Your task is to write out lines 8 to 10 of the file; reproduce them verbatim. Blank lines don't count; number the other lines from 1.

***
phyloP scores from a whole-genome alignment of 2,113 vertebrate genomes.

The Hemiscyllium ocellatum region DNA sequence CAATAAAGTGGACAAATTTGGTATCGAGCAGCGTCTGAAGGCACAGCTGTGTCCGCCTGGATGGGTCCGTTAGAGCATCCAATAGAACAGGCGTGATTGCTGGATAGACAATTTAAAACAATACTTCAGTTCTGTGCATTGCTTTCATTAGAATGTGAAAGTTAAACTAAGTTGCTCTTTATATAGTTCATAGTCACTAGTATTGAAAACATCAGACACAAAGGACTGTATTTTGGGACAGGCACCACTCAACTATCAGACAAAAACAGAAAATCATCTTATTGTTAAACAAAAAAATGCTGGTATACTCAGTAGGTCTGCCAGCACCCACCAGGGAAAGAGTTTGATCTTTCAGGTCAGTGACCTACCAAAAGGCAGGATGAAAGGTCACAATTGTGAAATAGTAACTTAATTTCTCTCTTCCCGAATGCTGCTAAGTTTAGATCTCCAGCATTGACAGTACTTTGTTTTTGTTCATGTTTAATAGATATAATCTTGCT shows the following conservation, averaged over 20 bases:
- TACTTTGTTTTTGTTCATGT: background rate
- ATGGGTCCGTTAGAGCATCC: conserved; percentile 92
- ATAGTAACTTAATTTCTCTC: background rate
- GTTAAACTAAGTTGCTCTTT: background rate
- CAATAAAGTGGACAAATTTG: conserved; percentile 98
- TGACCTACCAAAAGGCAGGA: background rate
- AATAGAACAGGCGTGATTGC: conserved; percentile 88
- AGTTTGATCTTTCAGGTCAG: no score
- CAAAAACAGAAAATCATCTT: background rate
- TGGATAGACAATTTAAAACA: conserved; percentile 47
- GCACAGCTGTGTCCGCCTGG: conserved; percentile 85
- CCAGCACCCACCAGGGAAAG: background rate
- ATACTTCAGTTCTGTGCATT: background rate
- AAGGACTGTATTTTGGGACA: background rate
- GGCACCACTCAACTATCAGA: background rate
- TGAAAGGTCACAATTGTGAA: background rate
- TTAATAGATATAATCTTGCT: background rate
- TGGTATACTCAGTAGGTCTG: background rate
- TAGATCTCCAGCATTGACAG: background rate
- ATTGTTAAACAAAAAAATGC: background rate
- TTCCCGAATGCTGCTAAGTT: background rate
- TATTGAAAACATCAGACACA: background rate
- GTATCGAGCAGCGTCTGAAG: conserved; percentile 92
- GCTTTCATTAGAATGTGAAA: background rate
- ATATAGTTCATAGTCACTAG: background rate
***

- TGACCTACCAAAAGGCAGGA: background rate
- AATAGAACAGGCGTGATTGC: conserved; percentile 88
- AGTTTGATCTTTCAGGTCAG: no score